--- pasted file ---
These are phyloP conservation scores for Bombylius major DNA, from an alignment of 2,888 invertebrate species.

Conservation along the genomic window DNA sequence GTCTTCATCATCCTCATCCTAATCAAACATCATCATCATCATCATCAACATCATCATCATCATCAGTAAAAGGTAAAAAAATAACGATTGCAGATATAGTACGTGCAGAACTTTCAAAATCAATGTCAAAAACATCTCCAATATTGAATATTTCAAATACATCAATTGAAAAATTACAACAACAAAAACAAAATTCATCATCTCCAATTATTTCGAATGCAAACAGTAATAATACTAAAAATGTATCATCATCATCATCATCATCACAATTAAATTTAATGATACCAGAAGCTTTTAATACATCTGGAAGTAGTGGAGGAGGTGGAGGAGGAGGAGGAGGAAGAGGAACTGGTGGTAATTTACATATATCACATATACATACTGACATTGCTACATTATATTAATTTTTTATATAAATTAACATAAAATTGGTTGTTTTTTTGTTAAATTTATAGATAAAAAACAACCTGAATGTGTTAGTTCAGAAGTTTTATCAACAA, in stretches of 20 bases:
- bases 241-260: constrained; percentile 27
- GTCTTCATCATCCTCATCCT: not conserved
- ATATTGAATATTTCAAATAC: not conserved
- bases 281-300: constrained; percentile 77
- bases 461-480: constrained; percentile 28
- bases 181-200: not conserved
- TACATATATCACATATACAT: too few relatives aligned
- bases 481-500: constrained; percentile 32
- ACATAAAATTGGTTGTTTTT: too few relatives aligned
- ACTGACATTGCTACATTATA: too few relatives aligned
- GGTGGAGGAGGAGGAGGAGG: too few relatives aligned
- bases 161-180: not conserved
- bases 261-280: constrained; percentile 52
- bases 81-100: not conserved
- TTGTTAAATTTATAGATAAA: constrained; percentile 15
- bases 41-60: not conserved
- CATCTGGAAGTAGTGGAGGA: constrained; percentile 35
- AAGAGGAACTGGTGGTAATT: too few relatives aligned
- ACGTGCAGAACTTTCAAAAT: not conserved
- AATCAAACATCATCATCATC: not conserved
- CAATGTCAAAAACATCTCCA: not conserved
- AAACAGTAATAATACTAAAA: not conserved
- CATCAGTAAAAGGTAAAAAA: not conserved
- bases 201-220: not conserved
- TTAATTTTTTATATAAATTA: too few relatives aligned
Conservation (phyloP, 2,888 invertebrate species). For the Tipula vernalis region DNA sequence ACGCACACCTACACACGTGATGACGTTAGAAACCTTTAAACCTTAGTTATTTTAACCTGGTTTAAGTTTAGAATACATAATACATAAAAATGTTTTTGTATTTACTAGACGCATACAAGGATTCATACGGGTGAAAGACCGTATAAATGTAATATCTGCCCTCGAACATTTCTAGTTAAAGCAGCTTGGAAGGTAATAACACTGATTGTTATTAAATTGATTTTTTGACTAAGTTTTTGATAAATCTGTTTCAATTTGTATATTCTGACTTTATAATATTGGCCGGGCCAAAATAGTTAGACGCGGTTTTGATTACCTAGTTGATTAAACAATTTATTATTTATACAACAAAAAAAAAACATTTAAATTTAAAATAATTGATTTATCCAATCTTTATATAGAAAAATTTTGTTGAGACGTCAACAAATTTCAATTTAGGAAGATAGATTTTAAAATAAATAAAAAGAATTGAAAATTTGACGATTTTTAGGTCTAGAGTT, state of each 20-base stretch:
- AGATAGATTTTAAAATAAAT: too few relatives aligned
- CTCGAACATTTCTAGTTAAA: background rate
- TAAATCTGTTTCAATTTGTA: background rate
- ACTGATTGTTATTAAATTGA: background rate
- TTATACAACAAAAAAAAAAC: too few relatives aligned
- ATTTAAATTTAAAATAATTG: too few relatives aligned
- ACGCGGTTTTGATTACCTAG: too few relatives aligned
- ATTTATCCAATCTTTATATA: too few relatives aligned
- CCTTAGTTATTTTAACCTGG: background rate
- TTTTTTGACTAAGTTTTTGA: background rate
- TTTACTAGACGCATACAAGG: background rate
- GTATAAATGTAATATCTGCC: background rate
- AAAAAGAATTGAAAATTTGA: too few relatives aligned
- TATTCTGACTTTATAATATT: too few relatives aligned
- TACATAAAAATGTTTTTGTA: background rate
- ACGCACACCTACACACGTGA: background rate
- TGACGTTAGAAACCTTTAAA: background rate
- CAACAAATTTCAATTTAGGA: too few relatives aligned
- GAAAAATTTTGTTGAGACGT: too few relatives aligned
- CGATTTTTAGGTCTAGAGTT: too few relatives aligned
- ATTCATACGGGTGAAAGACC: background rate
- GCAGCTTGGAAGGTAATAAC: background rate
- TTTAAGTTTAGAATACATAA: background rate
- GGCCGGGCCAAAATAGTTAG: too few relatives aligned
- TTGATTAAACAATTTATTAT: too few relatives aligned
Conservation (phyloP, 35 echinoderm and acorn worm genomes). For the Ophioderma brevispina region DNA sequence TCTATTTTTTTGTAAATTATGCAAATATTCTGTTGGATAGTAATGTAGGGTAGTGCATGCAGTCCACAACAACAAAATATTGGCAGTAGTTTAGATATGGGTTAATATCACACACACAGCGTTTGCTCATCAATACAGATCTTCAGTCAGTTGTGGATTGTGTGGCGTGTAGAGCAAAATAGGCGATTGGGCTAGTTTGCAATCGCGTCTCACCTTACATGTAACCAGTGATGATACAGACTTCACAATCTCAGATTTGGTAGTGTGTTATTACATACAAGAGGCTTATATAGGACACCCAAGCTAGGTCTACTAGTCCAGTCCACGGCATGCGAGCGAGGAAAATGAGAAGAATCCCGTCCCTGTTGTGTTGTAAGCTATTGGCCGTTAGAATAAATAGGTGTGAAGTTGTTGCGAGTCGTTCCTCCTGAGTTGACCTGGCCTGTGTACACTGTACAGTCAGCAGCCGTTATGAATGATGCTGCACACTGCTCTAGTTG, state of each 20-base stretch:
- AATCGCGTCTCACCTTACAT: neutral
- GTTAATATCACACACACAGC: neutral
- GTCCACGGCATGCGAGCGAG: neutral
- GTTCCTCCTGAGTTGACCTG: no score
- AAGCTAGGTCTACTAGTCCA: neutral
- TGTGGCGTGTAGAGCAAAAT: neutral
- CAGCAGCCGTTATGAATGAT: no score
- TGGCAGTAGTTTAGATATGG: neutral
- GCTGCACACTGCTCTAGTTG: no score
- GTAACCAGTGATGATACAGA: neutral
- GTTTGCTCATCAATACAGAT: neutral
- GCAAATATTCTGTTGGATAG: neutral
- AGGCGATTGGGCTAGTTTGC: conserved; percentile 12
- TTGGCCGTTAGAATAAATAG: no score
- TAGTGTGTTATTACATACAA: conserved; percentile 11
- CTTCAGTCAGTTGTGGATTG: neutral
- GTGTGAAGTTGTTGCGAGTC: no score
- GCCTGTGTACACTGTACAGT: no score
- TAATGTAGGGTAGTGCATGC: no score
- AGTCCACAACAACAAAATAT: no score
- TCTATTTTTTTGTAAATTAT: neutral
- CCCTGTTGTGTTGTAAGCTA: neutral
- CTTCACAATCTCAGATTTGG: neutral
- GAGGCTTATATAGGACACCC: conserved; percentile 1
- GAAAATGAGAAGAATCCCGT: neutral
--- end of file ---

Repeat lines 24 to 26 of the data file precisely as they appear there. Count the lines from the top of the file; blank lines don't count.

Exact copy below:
- AAACAGTAATAATACTAAAA: not conserved
- CATCAGTAAAAGGTAAAAAA: not conserved
- bases 201-220: not conserved